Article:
Be the Boss Over Cancer

by Margot Larson on October 29, 2008
I was Diagnosed with:
Stage 3 inoperable Lung Cancer (non small cell)
Date of Diagnosis:
August 23, 2007
Employment Status:
Self employed Consultant and Coach
Age:
62
Type and Description of Treatments:
Aggressive chemo treatment: Cisplatin + Etoposide daily for 6 consecutive days, two weeks off, 6 more consecutive days. Radiation 32 consecutive days up to a level of 60 on Gray Scale
How do you feel today?

I feel great. I look great and I am healthy.
Anyone meeting me would not realize that I had been seriously ill or a cancer patient.
I have worked hard not to look like a cancer patient.

Since the diagnosis, what has changed in your life?

I have learned to ask for help.
I am more conscious about respecting my priorities.
I make time for Friends and Family.
I do not feel obligated to put up with people whose company I do not enjoy.
I realize that I am not in charge of rescuing others or solving all the problems.
I have learned not to "raise my hand" too quickly.

I volunteer only for those causes for which I feel passionate. No more doing it out of "a sense of responsibility"

What is going well for you right now?

As long as I manage my energy, I feel like my old self. When I cheat myself out of sleep or push myself too hard, my body tells me in no uncertain terms. I can feel very fatigued if I am not careful.

I have always had a fast pace and am a doer.
I still do, I just moderate it a bit.

What is not going well for you right now?

I am such an optimist, that this is difficult for me to recognize.
My work load dropped considerably when I was unable to travel and to respond to potential opportunities.
My earnings were almost non-existent for more than six months.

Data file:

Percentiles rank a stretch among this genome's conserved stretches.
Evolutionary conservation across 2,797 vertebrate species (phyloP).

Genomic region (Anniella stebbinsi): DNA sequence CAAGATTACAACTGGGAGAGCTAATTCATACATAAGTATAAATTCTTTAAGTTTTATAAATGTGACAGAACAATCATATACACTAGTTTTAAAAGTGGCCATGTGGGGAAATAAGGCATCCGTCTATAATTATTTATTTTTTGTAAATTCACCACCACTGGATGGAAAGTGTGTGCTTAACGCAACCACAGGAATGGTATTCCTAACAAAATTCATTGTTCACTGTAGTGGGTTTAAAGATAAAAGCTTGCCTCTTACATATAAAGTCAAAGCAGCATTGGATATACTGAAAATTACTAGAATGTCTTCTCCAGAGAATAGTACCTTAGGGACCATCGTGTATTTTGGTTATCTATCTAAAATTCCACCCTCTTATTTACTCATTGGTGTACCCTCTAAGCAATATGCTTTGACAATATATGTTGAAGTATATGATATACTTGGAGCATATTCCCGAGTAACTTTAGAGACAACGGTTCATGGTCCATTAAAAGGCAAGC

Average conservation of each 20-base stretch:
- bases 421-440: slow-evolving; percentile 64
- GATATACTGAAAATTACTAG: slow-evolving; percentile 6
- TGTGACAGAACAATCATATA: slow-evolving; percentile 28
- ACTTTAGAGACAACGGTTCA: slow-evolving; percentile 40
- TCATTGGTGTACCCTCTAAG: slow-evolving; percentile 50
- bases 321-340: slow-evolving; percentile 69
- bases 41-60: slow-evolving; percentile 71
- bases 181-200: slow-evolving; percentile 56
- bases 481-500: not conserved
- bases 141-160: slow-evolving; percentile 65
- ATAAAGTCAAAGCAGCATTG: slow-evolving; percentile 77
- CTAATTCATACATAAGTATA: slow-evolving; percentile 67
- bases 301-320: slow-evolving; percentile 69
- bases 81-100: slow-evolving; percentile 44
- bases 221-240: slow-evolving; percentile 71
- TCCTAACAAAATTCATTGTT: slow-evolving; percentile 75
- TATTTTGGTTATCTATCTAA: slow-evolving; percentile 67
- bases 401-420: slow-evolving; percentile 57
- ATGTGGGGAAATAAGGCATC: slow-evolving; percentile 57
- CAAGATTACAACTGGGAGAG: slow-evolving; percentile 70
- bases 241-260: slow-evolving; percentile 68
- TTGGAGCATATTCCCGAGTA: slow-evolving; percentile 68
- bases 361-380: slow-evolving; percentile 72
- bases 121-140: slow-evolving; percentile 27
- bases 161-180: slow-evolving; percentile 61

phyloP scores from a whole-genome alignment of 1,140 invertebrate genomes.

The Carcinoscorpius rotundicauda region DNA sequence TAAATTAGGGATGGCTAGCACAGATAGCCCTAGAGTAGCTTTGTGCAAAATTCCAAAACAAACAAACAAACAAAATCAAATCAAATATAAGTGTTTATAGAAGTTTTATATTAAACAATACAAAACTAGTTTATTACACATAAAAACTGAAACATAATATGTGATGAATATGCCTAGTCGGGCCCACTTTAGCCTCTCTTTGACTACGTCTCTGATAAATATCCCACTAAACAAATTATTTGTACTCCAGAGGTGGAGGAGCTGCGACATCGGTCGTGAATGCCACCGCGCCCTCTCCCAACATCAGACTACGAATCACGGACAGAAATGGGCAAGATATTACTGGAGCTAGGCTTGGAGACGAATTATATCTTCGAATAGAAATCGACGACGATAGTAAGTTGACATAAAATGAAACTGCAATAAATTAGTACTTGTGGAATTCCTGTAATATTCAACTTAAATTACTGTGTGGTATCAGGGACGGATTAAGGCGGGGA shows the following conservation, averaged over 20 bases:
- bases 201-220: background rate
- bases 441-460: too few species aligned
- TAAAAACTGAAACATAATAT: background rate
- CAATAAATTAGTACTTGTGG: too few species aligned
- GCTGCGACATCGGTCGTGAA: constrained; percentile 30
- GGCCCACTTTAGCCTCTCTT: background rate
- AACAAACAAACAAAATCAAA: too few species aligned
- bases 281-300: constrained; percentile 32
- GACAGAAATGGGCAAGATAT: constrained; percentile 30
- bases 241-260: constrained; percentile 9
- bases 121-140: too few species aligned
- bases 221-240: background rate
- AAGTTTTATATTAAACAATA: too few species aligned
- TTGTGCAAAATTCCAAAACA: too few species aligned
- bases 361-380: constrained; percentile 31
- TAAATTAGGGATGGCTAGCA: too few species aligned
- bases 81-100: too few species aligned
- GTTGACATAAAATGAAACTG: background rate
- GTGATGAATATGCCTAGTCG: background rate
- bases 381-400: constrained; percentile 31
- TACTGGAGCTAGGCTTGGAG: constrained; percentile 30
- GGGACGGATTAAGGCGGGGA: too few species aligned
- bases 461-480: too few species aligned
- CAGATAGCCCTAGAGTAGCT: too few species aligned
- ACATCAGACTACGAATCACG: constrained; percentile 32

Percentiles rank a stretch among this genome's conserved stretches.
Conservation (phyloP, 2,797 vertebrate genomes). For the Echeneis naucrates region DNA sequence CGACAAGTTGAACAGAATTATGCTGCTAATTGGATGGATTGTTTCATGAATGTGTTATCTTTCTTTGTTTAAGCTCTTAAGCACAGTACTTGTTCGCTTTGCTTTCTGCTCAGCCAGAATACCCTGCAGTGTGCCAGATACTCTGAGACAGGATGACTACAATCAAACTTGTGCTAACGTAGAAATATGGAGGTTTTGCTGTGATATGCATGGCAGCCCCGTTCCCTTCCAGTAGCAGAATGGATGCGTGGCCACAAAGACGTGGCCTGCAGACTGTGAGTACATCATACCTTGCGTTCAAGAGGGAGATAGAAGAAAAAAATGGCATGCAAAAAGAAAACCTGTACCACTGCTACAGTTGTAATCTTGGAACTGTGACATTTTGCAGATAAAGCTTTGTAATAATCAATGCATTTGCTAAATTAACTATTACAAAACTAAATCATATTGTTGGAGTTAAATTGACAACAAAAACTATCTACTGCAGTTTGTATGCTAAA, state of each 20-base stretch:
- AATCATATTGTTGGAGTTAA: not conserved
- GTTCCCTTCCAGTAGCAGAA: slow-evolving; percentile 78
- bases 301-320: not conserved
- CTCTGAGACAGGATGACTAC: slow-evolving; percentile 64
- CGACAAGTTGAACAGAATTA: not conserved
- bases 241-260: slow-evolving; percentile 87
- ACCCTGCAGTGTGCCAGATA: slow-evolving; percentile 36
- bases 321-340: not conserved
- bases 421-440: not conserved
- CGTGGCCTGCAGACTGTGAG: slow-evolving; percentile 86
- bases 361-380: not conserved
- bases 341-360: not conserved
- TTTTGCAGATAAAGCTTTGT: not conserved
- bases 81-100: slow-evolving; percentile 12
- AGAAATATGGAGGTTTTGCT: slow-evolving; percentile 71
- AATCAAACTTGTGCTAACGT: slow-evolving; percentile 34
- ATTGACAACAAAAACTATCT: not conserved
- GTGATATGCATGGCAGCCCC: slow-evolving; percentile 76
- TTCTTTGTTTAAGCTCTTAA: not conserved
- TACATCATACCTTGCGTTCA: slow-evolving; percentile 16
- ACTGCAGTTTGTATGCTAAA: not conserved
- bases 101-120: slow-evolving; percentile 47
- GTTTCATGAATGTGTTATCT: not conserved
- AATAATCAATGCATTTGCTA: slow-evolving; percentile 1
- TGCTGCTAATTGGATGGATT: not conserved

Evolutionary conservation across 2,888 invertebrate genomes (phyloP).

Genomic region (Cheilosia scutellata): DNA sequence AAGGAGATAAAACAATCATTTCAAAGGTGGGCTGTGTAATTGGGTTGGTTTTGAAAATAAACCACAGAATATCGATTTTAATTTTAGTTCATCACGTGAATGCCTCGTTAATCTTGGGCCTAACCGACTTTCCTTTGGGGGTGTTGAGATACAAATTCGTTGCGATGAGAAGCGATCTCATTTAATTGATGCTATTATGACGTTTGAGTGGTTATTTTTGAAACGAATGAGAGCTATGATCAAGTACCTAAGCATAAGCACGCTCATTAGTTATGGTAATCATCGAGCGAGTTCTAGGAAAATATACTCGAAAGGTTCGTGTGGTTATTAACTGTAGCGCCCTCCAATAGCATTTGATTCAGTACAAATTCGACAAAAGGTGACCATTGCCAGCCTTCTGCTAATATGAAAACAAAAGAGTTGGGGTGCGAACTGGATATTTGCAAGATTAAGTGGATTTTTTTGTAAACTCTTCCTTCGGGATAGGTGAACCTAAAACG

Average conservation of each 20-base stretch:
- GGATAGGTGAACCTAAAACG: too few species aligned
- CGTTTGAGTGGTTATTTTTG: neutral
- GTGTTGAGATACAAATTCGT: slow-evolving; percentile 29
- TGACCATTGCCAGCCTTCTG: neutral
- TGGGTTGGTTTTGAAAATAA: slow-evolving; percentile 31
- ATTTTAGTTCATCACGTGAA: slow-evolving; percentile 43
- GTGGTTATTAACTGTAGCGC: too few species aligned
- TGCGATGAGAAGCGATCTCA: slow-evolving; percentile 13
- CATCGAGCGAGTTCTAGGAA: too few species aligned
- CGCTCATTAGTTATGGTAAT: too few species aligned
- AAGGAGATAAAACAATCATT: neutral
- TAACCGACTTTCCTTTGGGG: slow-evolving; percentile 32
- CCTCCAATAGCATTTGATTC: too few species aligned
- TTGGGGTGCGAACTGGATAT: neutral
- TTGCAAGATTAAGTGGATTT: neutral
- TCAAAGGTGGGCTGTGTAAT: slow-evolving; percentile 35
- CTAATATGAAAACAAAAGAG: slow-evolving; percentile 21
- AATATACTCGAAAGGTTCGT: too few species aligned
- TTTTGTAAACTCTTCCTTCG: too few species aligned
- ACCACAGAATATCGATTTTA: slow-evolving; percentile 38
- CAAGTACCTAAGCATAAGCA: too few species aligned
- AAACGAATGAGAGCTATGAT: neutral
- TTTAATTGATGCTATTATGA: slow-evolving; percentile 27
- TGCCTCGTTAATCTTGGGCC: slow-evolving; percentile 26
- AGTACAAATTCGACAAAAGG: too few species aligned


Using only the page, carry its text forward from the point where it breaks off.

After a great deal of networking this summer and fall, business leads are finally coming my way.

I wish I had a part time job with a regular flow of income.

What has been the most challenging thing about having cancer?

Loosing my sense of safety.

If I didn't see this coming the first time around, how will I know early on if cancer comes back.
The fear of mastastis can easily control your thoughts.

I must continuously reassure myself, remain true to the life attitude I prefer to adopt.
And, I try to remember what my oncologist told me when I raised this topic. He said "Just go out and have fun".

When difficulties overwhelm you, where do you go for support?

I am lucky. I have a broad network of supporters and admirers. I have different people I can call on for different needs.

The biggest challenge is to be willing to be vulnerable and share how I really feel.

How have your long-term goals or life goals changed since diagnosis?

I am not working or pushing so hard. I do what I can.
I made a "Bucket List". Why wait?

I have learned to juggle.
I want to try acting with some amateur theatre this winter.
I would like to publish another book and get this one on the New York Best Sellers list. (That could be a stretch)

What is your work arrangement right now? What are your hours?

I work 5 hours a day.
I try to write, volunteer or read the rest of the day.
I could easily be a workaholic so I have to throw myself out of the office.r

Since the diagnosis, what has changed in your work life?

I chose to work part time and opted to collect early Social Security.

What has helped you continue to work the most?

I love to work.
I love feeling useful and helping others.
I get satisfaction out of productivity.

I will always do some type of work either for money or volunteer until I'm 100 years old.

What advice do you have for others trying to work through treatment?

Be realistic and get your priorities straight.
YOU must come first.
You must be healthy to ensure your future.
You don't have to prove anything.
You are aiming for a second chance. Don't spoil it.

How have you dealt with any side effects of treatment?

Side effects during treatment are in the past.
I just don't want to think about it. Aside from the damage to my esophogus, my side effects were limited.

Post treatment, I am disappointed that my vision has suffered, that my memory is not as good as it used to be, but given the choices I was faced with, I accept these. I got my life back.

Now on the good side. My hair is great. It came back curly and cute. My complexion is excellent for 62. And I lost a few sizes in clothing. Some of my friends are jealous.

If "today's you" could give advice to "day-of-diagnosis you," what would you say?

Make up your mind that you will beat this.
It's up to you and your attitude.

Do not allow fear and doubt to control you.
Be bold and be courageous.

Reach for your positive friends. Designate a few advocates to help you. Ask for help and accept the help that is offered. This is a wonderful opportunity to re-assess your life and to reinforce friendships.

!